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Cases in Comparative Government - CASES IN COMPARATIVE...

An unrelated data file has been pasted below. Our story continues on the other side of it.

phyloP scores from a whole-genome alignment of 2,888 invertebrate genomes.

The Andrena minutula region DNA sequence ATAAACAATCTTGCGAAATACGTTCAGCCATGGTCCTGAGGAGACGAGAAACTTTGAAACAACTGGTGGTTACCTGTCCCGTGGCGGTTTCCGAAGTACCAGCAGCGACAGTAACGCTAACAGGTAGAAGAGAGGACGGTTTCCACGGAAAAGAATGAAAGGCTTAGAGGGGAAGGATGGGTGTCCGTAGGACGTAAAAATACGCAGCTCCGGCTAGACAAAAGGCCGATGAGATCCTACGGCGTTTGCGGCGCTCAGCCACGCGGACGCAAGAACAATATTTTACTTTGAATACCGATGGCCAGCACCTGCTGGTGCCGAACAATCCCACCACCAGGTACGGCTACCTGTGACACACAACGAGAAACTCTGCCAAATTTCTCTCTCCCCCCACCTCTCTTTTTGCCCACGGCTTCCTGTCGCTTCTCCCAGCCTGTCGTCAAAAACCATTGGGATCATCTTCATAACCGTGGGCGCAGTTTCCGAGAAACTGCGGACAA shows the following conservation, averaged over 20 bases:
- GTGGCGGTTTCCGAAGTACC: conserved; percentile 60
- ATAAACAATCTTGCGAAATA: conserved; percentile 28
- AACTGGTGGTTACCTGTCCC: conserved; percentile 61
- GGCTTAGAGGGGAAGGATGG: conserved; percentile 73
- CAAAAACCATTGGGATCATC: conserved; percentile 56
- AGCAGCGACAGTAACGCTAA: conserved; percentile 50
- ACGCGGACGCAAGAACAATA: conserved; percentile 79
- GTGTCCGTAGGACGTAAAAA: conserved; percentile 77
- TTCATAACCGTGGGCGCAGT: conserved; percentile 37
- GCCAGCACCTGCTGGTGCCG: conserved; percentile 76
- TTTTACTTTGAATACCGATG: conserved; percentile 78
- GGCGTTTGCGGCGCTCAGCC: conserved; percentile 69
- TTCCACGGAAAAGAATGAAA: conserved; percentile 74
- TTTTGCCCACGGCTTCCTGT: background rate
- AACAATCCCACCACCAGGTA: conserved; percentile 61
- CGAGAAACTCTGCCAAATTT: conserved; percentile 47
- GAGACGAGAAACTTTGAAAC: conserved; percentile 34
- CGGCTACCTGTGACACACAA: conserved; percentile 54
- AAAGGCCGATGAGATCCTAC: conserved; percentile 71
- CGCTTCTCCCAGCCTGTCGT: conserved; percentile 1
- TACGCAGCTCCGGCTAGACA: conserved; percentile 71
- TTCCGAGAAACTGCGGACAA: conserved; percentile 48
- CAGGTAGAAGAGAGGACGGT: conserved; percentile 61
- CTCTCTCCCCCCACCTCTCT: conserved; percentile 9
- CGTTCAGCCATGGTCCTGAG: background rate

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Unformatted text preview: CASES IN COMPARATIVE POLITICS THIRD EDITION This page intentionally left blank CASES IN COMPARATIVE POLITICS THIRD EDITION PATRICK H. O’NEIL, KARL FIELDS, AND DON SHARE B W . W . N O R T O N New York • & London C O M P A N Y W. W. Norton & Company has been independent since its founding in 1923, when William Warder Norton and Mary D. Herter Norton first published lectures delivered at the People’s Institute, the adult education division of New York City’s Cooper Union. The firm soon expanded its program beyond the Institute, publishing books by celebrated academics from America and abroad. By mid-century, the two major pillars of Norton’s publishing program—trade books and college texts—were firmly established. In the 1950s, the Norton family transferred control of the company to its employees, and today—with a staff of four hundred and a comparable number of trade, college, and professional titles published each year—W. W. Norton & Company stands as the largest and oldest publishing house owned wholly by its employees. Copyright © 2010, 2006, 2004 by W. W. Norton & Company, Inc. All rights reserved. Printed in the United States of America. Editor: Aaron Javsicas Assistant editor: Carly Fraser Project editor: Kate Feighery Production manager, College: Eric Pier-Hocking Composition: Matrix Publishing Services, Inc. Manufacturing: Quebecor World—Fairfield division Library of Congress Cataloging-in-Publication Data O’Neil, Patrick H., 1966– Essentials of comparative politics / Patrick H. O’Neil, Karl Fields, and Don Share— 3rd ed. p. cm. Includes bibliographical references. ISBN: 978-0-393-93377-2 (pbk.) 1. Comparative government—Case Studies. I. Fields, Karl J. II. Share, Donald. III. Title. JF51.O538 2009 320.3—dc22 2009022518 ISBN: 978-0-393-11639-7 (ebook) W. W. Norton & Company, Inc., 500 Fifth Avenue, New York, N.Y. 10110 W. W. Norton & Company Ltd., Castle House, 75/76 Wells Street, London W1T 3QT 1 2 3 4 5 6 7 8 9 0 ABOUT THE AUTHORS Patrick H. O’Neil is Professor of Politics and Government at the University of Puget Sound in Tacoma, Washington. He has a Ph.D. in Political Science from Indiana University. Professor O’Neil’s teaching and research interests are in the areas of democratization, conflict and political violence. His publications include the books Revolution from Within: The Hungarian Socialist Workers’ Party and the Collapse of Communism and Communicating Democracy: The Media and Political Transitions (editor). Karl Fields is Professor of Politics and Government and Director of Asian Studies at the University of Puget Sound in Tacoma, Washington. He has a Ph.D. in Political Science from the University of California, Berkeley. Professor Fields’s teaching and research interests focus on East Asian political economy, including government-business relations, economic reform, and regional integration. His publications include Enterprise and the State in Korea and Taiwan. Don Share is Professor of Politics and Government at the University of Puget Sound in Tacoma, Washington. He has a Ph.D. in Political Science from Stanford University. He teaches comparative politics and Latin American politics, and has published widely on democratization and Spanish politics. His books include The Making of Spanish Democracy and Dilemmas of Social Democracy. v This page intentionally left blank BRIEF CONTENTS 1. 2. 3. 4. 5. 6. 7. 8. 9. 10. 11. 12. 13. 14. INTRODUCTION UNITED KINGDOM UNITED STATES FRANCE 31 75 115 GERMANY JAPAN 1 157 200 RUSSIA 245 CHINA 285 INDIA 327 IRAN 369 MEXICO 407 BRAZIL 450 SOUTH AFRICA NIGERIA 490 531 vii This page intentionally left blank CONTENTS PREFACE 1. xix INTRODUCTION 1 What Is Comparative Politics? Comparing States 2 2 3 IN COMPARISON: TOTAL LAND SIZE 4 IN COMPARISON: POPULATION Comparing Regimes 5 IN COMPARISON: PERCEIVED CORRUPTION, 6 2008 IN COMPARISON: FREEDOM HOUSE RANKINGS, 8 2008 Comparing Political Conflict and Competition IN COMPARISON: AVERAGE VOTER TURNOUT, Comparing Societies 1945–1998 13 14 15 IN COMPARISON: ETHNIC AND RELIGIOUS DIVERSITY Comparing Political Economies 16 18 19 IN COMPARISON: TOTAL GDP AT PURCHASING-POWER PARITY IN COMPARISON: TOTAL PER CAPITA GDP AT PURCHASING-POWER PARITY IN COMPARISON: ECONOMIC INEQUALITY IN COMPARISON: GDP GROWTH RATE, The Global Context 21 1975–2005 2. 2006 23 24 UNITED KINGDOM Introduction 22 22 IN COMPARISON: HUMAN DEVELOPMENT SCORES, Conclusion 20 31 32 Why Study This Case? 32 Major Geographic and Demographic Features Historical Development of the State 33 33 ix x CONTENTS Political Regime 39 Political Institutions 41 The Branches of Government The Electoral System 43 48 Local Government 51 Political Conflict and Competition The Party System Elections 52 56 Civil Society Society 56 57 Class Identity 58 Ethnic and National Identity 59 Ideology and Political Culture Political Economy 61 62 Foreign Relations and the World IN COMPARISON: EUROPEAN UNION Current Issues 3. 52 66 68 UNITED STATES Introduction 65 75 76 Why Study This Case? 76 Major Geographic and Demographic Features Historical Development of the State Political Regime 78 85 Political Institutions 86 The Branches of the Government The Electoral System Local Government 87 92 94 Political Conflict and Competition The Party System Elections Civil Society Society 96 98 98 99 Ethnic and National Identity Ideology and Political Culture IN COMPARISON: ECONOMIC EQUALITY IN COMPARISON: RELIGIOUS VALUES 99 100 102 104 95 77 CONTENTS Political Economy 105 Foreign Relations and the World Current Issues 4. FRANCE 107 110 115 Introduction 116 Why Study This Case? 116 Major Geographic and Demographic Features Historical Development of the State Political Regime 118 126 Political Institutions 126 The Branches of Government The Electoral System Local Government 127 134 135 Other Institutions: The French Bureaucracy Political Conflict and Competition The Party System Elections 136 136 140 141 Ethnic and National Identity 141 IN COMPARISON: RELIGION AND GOVERNMENT Ideology and Political Culture Political Economy Current Issues GERMANY Introduction 143 144 145 Foreign Relations and the World 5. 135 139 Civil Society Society 117 149 152 157 158 Why Study This Case? 158 Major Geographic and Demographic Features Historical Development of the State Political Regime 171 Political Institutions 171 The Branches of Government 172 160 159 xi xii CONTENTS The Electoral System Local Government 178 179 Political Conflict and Competition The Party System Elections 180 185 Civil Society Society 185 187 Ethnic and National Identity 187 Ideology and Political Culture Political Economy 189 190 Foreign Relations and the World IN COMPARISON: MILITARY FORCE Current Issues 6. JAPAN 180 192 193 195 200 Introduction 201 Why Study This Case? 201 Major Geographic and Demographic Features Historical Development of the State Political Regime 203 204 213 Political Institutions 214 The Branches of Government The Electoral System Local Government 214 217 219 Other Institutions: Bureaucracy and the Iron Triangle Political Conflict and Competition The Party System and Elections Civil Society Society 220 222 222 227 229 Ethnic and National Identity Ideology and Political Culture Political Economy 229 231 232 Foreign Relations and the World Current Issues 235 239 IN COMPARISON: PERCENTAGE OF THE POPULATION OVER AGE 65 240 CONTENTS 7. RUSSIA 245 Introduction 246 Why Study This Case? 246 Major Geographic and Demographic Features Historical Development of the State Political Regime 256 The Branches of Government The Electoral System Local Government 257 263 264 Political Conflict and Competition The Party System and Elections Society 266 272 Ideology and Political Culture Political Economy 272 274 275 IN COMPARISON: FREE MARKETS 277 Foreign Relations and the World Current Issues CHINA 266 269 Ethnic and National Identity 8. 249 256 Political Institutions Civil Society 248 278 281 285 Introduction 286 Why Study This Case? 286 Major Geographic and Demographic Features Historical Development of the State Political Regime 287 288 296 Political Institutions 297 Communist Party Institutions and Organs The Branches of Government Local Government 300 302 305 Other Institutions: The People’s Liberation Army Political Conflict and Competition 306 The Party System: The Chinese Communist Party The Succession and Circulation of Elites Civil Society 307 308 IN COMPARISON: IS THE STATE TOO POWERFUL? 305 309 306 xiii xiv CONTENTS Society 312 Ethnic and National Identity Ideology and Political Culture Political Economy 312 312 317 Foreign Relations and the World Current Issues 9. INDIA 320 322 327 Introduction 328 Why Study This Case? 328 Major Geographic and Demographic Features Historical Development of the State Political Regime 330 341 Political Institutions 341 The Branches of Government The Electoral System Local Government 342 345 346 Political Conflict and Competition The Party System Elections 347 347 351 Civil Society Society 352 354 Ethnic and National Identity Ideology and Political Culture 354 355 IN COMPARISON: FEARS ABOUT FOREIGN INFLUENCE Political Economy Current Issues IRAN 356 357 Foreign Relations and the World 10. 329 360 364 369 Introduction 370 Why Study This Case? 370 Major Geographic and Demographic Features Historical Development of the State Political Regime 382 Political Institutions 383 372 371 CONTENTS The Branches of Government The Electoral System Local Government 384 387 388 Other Institutions: The Revolutionary Guard and the Basij Political Conflict and Competition 389 The Rise and Fall of Political Reform 390 Civil Society Society 392 393 Ethnic and National Identity 393 Ideology and Political Culture 395 IN COMPARISON: CLASH OF CIVILIZATIONS? Political Economy 398 Foreign Relations and the World Current Issues 11. MEXICO 397 400 403 407 Introduction 408 Why Study This Case? 408 Major Geographic and Demographic Features Historical Development of the State Political Regime 417 Political Institutions 417 The Branches of Government The Electoral System Local Government 418 421 422 Political Conflict and Competition The Party System Elections 423 423 429 Civil Society Society 410 430 433 Ethnic and National Identity 433 Ideology and Political Culture Political Economy 434 436 Foreign Relations and the World Current Issues 440 442 IN COMPARISON: THE IMPORTANCE OF FOREIGN REMITTANCES TO THE MEXICAN ECONOMY 443 409 388 xv xvi CONTENTS 12. BRAZIL 450 Introduction 451 Why Study This Case? 451 Major Geographic and Demographic Features Historical Development of the State Political Regime 453 462 Political Institutions 462 The Branches of Government The Electoral System Local Government 463 466 468 Other Institutions: The Military and the Police Political Conflict and Competition The Party System and Elections Civil Society Society 470 470 474 Ideology and Political Culture Political Economy 474 476 477 Foreign Relations and the World Current Issues Introduction 481 483 SOUTH AFRICA 490 491 Why Study This Case? 491 Major Geographic and Demographic Features Historical Development of the State Political Regime 502 The Branches of Government The Electoral System Local Government 504 506 507 Political Conflict and Competition The Party System and Elections Civil Society 494 502 Political Institutions Society 469 473 Ethnic and National Identity 13. 452 508 512 514 Racism in the Rainbow Nation 514 508 492 CONTENTS Ethnic and National Identity Ideology and Political Culture Political Economy 515 516 518 Foreign Relations and the World Current Issues 14. NIGERIA 521 524 531 Introduction 532 Why Study This Case? 532 Major Geographic and Demographic Features Historical Development of the State Political Regime 542 Political Institutions 544 The Branches of Government The Electoral System Local Government 545 548 550 Other Institutions: The Military 551 Political Conflict and Competition The Party System Elections 534 551 551 552 Civil Society 554 IN COMPARISON: CHOOSING BETWEEN A GOOD DEMOCRACY AND A STRONG ECONOMY Society 555 556 Ethnic and National Identity Ideology and Political Culture Political Economy 556 558 559 Foreign Relations and the World Current Issues Index 569 564 562 533 xvii This page intentionally left blank PREFACE Cases in Comparative Politics can be traced to an ongoing experiment undertaken by the three comparative political scientists in the Politics and Government Department at the University of Puget Sound. Over the years the three of us spent much time discussing the challenges of teaching our introductory course in comparative politics. In those discussions we came to realize that each of us taught the course so differently that students completing our different sections of the course did not really share a common conceptual vocabulary. Over several years we fashioned a unified curriculum for Introduction to Comparative Politics, drawing on the strengths of each of our particular approaches. All three of us now equip our students with a common conceptual vocabulary. All of our students now learn about states, nations, and different models of political economy. All students learn the basics about nondemocratic and democratic regimes, and they become familiar with characteristics of communist systems and advanced democracies. In developing our curriculum, we became frustrated trying to find cases that were concise, sophisticated, and written to address the major concepts introduced in Patrick H. O’Neil’s textbook, Essentials of Comparative Politics. Thus, we initially coauthored six cases adhering to a set of criteria: ■ ■ ■ Each case is concise, making it possible to assign an entire case, or even two cases, for a single class session. All cases include discussion of major geographic and demographic features, themes in the historical development of the state, political regimes (including the constitution, branches of government, the electoral system, and local government), political conflict and competition (including the party system and civil society), society, political economy, and current issues. This uniform structure allowed us to assign specific sections from two or more cases simultaneously. The cases follow the general framework of Essentials of Comparative Politics but could also be used in conjunction with other texts. xix xx PREFACE After the publication of the initial six cases (the United Kingdom, Japan, China, Russia, Mexico, and South Africa), we received positive feedback from teachers of comparative politics. Drawing on their comments and suggestions, we wrote new cases to accommodate individual preferences and give instructors more choice. We subsequently added cases on Brazil, France, India, Iran, the United States, and Nigeria. Based on feedback from instructors, this third edition adds Germany, bringing the total number of cases to thirteen. Selecting only thirteen cases is, of course, fraught with drawbacks. Nevertheless, we believe that this collection represents countries that are both important in their own right and representative of a broad range of political systems. Each of the thirteen cases has special importance in the context of the study of comparative politics. Five of our cases (France, Germany, Japan, the United States, and the United Kingdom) are advanced industrial democracies, but they represent a wide range of institutions, societies, political economic models, and relationships with the world. Japan is an important instance of a non-Western industrialized democracy and an instructive case of democratization imposed by foreign occupiers. While the United Kingdom and the United States have been known for political stability, France and Germany have fascinating histories of political turmoil and regime change. Two of our cases, China and Russia, share a past of Marxist-Leninist totalitarianism. Communism thrived in these two large and culturally distinct nations. Both suffered from the dangerous concentration of power in the hands of communist parties and, at times, despotic leaders. The Soviet Communist regime imploded and led to a troubled and incomplete transition to capitalism and democracy. China has retained its communist authoritarian political system but has experimented with a remarkable transition to a largely capitalist political economy. The remaining six cases illustrate the diversity of the developing world. Of the six, India has had the longest history of stable democratic rule, but like most countries in the developing world, it has nevertheless struggled with massive poverty and inequality. The remaining five have experienced various forms of authoritarianism. Brazil and Nigeria endured long periods of military rule. Mexico’s history of military rule was ended by an authoritarian political party that ruled for much of the twentieth century through a variety of nonmilitary means. South Africa experienced decades of racially based authoritarianism that excluded the vast majority of its population. Iran experienced a modernizing authoritarian monarchy followed by its current authoritarian regime, a theocracy ruled by Islamic clerics. In writing the cases we have incurred numerous debts. First, and foremost, we wish to thank our wonderful colleagues in the Department of Politics and Government at the University of Puget Sound. By encouraging us to develop a common curriculum for our Introduction to Comparative Politics PREFACE offering, and by allowing us to team-teach the course in different combinations, they allowed us to learn from each other. These cases are much stronger as a result. The university has also been extremely supportive in recognizing that writing for the classroom is as valuable as writing scholarly publications, and in providing course releases and summer stipends toward that end. Student assistants Brett Venn, Jess Box, and Liz Kaster proved extremely helpful in conducting research for our various cases; Irene Lim has, as always, supported us with her amazing technical and organizational skills. Our colleague Bill Haltom provided very helpful input throughout the project. Debby Nagusky contributed valuable copyediting assistance. We very much appreciate the many helpful comments we have received from fellow instructors of comparative politics, including Emily Acevedo (California State University, Los Angeles), Josephine Andrews (University of California, Davis), Alex Avila (Mesa Community College), Jeremy Busacca (Whittier College), William Heller (Binghamton University), Robert Jackson (University of Redlands), Ricardo Larémont (Binghamton University), Mary Malone (University of New Hampshire), Pamela Martin (Coastal Carolina University), Mark Milewicz (Gordon College), John Occhipinti (Canisius College), Anthony O’Regan (Los Angeles Valley College), Paul Rousseau (University of Windsor), and José Vadi (Cal Poly, Pomona). We would especially like to thank Emmanuel J. Teitelbaum, from the Department of Political Science at the George Washington University, and Peter H. Loedel, Professor and Chair of the Department of Political Science at West Chester University, for providing insightful feedback on this most recent edition. Many thanks to all the folks at Norton—Peter Lesser, Ann Shin, Roby Harrington, and Aaron Javsicas—who have contributed to the success of this project. Finally, we thank our students at the University of Puget Sound who inspired us to write these cases and provided valuable feedback throughout the entire process. Don Share Karl Fields Patrick H. O’Neil Tacoma, WA 2009 A note about the data: The data that are presented throughout the text in numerous tables, charts, and other figures are drawn from the CIA World Fact unless otherwise noted. xxi This page intentionally left blank 1 INTRODUCTION United Kingdom Germany Russia France United States Japan China Mexico Nigeria Iran India Brazil South Africa 1 2 CH. 1 INTRODUCTION WHAT IS COMPARATIVE POLITICS? C omparative politics is the study and comparison of poli...